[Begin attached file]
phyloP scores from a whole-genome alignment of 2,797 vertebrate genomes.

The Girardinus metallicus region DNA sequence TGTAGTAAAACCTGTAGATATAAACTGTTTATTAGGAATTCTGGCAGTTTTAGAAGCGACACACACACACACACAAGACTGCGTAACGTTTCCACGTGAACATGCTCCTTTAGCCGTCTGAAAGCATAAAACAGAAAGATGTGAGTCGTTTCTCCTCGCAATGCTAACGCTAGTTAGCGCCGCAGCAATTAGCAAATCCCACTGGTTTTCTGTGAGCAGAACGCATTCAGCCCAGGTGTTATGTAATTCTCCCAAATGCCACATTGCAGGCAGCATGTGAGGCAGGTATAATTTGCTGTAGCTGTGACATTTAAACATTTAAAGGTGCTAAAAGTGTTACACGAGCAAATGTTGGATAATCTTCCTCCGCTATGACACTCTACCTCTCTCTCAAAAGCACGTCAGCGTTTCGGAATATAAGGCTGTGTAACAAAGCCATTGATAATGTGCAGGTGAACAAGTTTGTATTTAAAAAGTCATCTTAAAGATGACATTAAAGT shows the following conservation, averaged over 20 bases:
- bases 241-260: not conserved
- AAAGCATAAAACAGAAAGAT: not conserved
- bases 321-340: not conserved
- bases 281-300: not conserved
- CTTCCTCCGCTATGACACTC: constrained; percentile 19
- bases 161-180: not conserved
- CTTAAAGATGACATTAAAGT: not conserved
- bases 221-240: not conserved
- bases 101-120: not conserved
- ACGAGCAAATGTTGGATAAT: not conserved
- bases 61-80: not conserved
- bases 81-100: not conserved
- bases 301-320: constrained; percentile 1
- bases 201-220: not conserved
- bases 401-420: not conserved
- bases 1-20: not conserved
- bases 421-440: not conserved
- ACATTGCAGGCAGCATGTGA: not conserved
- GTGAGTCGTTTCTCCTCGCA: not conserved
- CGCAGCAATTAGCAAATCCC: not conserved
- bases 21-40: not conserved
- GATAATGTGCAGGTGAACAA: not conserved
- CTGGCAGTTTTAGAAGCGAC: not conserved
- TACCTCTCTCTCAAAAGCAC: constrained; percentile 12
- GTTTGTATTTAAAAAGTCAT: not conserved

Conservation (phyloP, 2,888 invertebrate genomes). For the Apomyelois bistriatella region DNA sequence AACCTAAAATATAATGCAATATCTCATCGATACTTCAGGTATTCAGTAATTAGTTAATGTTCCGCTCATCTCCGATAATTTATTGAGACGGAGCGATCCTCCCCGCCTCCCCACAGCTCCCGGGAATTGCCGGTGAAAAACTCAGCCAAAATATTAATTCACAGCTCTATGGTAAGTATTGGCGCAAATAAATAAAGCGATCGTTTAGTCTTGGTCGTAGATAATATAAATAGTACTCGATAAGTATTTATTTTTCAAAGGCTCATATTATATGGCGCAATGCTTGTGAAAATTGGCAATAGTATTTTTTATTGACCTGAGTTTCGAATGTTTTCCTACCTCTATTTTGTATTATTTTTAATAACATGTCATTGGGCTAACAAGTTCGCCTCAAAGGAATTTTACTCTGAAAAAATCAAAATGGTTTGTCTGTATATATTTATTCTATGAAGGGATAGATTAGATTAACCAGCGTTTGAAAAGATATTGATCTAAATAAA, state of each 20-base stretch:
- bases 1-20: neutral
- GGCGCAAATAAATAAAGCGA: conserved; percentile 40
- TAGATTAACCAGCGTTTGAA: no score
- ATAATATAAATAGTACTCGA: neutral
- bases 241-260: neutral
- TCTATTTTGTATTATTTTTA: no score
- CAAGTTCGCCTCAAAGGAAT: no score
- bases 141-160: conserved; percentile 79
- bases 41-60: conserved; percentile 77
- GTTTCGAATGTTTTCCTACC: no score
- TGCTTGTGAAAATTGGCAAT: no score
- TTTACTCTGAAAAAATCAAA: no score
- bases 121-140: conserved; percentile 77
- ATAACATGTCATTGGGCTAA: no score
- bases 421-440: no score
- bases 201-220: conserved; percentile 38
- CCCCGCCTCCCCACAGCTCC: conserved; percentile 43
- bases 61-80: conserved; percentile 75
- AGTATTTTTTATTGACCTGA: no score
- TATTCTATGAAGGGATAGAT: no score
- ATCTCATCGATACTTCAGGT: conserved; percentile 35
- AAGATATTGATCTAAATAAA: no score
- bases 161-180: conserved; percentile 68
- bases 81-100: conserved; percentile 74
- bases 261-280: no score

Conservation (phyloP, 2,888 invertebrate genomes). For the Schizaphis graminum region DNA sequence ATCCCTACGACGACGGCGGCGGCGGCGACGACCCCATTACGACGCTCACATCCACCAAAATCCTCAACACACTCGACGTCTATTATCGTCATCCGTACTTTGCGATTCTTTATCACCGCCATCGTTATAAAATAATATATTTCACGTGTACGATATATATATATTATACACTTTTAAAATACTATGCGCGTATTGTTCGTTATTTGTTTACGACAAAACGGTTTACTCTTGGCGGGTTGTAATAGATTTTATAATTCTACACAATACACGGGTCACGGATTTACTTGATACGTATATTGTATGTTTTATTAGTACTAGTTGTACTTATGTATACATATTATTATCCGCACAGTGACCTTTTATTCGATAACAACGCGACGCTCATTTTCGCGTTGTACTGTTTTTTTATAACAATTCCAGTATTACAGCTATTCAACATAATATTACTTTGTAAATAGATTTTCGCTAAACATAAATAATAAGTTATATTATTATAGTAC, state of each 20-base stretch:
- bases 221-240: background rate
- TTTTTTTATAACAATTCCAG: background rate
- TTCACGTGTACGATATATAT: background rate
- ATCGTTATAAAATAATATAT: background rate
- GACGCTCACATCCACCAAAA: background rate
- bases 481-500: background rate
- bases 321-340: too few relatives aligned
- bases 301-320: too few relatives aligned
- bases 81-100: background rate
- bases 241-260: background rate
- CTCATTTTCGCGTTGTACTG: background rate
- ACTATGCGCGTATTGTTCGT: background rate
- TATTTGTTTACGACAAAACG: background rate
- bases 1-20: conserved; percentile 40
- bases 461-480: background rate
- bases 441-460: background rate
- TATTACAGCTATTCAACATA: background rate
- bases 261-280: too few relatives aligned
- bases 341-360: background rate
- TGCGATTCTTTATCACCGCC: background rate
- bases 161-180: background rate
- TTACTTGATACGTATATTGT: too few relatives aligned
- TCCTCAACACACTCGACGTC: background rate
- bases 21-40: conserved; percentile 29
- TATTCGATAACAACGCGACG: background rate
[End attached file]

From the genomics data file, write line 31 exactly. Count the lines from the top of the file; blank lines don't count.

- TAGATTAACCAGCGTTTGAA: no score